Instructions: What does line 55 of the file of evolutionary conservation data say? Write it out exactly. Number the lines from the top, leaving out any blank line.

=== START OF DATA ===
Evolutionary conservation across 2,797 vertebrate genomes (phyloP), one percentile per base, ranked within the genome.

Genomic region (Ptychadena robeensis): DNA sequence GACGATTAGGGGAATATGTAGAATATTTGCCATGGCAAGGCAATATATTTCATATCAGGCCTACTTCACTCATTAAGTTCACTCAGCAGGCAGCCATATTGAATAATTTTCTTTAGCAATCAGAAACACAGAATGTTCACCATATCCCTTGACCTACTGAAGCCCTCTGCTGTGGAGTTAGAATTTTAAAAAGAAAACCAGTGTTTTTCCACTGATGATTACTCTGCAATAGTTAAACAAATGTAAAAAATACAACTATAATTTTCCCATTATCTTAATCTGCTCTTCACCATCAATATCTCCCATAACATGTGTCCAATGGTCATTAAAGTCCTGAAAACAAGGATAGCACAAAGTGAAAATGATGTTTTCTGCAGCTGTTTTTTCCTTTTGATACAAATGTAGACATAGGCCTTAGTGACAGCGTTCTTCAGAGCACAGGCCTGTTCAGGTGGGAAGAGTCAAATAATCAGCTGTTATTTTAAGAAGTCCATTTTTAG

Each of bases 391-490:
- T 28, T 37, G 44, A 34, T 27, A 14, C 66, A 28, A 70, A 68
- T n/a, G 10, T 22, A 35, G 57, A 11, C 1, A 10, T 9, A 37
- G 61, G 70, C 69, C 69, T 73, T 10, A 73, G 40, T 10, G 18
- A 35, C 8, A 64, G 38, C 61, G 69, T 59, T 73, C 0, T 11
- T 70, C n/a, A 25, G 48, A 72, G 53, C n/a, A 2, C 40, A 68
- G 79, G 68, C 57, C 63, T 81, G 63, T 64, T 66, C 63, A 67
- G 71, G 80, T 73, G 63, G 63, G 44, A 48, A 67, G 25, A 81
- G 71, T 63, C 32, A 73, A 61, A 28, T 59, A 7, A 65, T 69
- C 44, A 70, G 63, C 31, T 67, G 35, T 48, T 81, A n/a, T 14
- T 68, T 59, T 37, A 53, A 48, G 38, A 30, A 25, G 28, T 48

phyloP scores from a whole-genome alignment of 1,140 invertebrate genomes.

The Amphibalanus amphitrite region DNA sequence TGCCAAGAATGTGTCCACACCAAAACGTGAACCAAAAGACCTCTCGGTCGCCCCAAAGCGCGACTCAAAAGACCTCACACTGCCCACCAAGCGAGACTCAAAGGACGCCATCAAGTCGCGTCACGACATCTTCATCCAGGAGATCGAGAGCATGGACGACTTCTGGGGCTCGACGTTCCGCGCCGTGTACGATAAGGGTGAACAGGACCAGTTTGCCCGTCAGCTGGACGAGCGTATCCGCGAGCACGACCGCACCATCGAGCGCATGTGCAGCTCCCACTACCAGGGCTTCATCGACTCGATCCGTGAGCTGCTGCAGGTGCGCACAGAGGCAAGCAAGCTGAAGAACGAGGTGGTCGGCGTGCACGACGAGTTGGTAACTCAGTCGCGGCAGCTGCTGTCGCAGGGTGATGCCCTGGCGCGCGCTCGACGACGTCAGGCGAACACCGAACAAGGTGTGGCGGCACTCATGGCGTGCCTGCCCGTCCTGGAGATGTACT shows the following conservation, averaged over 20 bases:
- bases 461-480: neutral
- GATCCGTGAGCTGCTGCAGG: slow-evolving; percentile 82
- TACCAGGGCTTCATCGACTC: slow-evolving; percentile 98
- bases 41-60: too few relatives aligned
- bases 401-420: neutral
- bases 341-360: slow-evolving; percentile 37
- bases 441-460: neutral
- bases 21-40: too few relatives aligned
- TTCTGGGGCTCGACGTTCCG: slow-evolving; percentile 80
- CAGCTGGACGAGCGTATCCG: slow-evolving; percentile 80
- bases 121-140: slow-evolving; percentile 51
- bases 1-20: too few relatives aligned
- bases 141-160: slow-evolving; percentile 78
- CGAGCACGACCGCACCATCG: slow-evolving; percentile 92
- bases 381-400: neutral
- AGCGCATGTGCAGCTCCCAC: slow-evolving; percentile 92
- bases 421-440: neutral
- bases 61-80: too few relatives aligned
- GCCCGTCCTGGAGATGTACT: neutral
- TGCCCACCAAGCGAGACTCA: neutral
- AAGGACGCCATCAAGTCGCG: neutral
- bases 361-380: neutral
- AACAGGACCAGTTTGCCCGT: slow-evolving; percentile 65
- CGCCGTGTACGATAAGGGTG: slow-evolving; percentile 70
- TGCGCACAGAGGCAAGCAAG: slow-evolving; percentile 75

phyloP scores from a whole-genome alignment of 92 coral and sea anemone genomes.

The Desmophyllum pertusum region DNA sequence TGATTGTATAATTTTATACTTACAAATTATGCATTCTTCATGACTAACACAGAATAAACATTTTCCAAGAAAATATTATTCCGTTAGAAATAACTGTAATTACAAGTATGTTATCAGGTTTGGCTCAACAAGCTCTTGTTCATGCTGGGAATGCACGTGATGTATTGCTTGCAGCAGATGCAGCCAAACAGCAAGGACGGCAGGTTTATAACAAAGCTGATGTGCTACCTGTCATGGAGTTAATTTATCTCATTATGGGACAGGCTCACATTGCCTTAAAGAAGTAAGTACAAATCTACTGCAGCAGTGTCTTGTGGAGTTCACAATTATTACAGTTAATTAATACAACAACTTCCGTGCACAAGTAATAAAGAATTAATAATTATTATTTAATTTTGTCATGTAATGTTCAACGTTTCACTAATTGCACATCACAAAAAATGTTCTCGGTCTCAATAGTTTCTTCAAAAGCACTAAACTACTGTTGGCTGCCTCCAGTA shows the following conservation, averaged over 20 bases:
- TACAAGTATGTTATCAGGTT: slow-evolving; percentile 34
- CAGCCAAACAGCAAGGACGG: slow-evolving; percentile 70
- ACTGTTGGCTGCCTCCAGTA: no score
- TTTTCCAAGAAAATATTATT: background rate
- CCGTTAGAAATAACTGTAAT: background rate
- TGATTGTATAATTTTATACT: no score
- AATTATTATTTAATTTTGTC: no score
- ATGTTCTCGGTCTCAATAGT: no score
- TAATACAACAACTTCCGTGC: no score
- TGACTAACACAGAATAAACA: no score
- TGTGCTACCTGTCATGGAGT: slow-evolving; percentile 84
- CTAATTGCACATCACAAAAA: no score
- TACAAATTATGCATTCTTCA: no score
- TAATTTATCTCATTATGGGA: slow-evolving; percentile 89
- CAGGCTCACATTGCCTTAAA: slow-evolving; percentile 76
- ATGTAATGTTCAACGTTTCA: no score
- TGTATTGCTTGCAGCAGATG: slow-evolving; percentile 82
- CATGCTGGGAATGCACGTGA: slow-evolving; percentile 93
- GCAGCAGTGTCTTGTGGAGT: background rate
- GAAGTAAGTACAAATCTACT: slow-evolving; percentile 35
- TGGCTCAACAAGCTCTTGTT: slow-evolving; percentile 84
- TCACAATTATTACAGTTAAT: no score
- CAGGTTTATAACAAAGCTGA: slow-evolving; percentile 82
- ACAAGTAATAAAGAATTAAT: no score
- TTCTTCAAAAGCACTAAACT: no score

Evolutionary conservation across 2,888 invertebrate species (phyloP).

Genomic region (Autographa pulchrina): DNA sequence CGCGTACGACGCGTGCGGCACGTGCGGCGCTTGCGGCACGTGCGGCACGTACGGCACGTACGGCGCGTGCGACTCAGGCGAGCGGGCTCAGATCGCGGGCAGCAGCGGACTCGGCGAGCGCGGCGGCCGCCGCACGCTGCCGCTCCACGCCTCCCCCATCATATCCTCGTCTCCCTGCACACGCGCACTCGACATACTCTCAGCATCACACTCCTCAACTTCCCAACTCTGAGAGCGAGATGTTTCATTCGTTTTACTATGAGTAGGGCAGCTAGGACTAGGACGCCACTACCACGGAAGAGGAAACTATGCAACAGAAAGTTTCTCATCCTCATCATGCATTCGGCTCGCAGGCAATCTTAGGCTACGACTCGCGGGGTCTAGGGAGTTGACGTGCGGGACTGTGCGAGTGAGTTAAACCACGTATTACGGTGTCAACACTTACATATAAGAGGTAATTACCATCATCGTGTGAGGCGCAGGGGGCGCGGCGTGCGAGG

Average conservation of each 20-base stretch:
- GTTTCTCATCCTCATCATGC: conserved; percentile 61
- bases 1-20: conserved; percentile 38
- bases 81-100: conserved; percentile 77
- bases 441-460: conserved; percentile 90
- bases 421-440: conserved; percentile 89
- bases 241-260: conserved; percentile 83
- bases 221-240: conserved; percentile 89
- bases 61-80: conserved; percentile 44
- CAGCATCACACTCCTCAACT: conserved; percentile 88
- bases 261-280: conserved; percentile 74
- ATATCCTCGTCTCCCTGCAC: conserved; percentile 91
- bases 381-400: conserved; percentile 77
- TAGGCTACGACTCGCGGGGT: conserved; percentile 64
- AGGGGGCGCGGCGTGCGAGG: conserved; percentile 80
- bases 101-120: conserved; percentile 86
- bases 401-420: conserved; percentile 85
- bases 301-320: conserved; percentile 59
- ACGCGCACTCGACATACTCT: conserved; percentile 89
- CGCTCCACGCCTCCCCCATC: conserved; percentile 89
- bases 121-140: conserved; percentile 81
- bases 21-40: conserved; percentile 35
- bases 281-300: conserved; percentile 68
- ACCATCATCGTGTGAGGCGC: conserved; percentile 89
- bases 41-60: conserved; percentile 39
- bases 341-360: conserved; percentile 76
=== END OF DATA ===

- TACAAATTATGCATTCTTCA: no score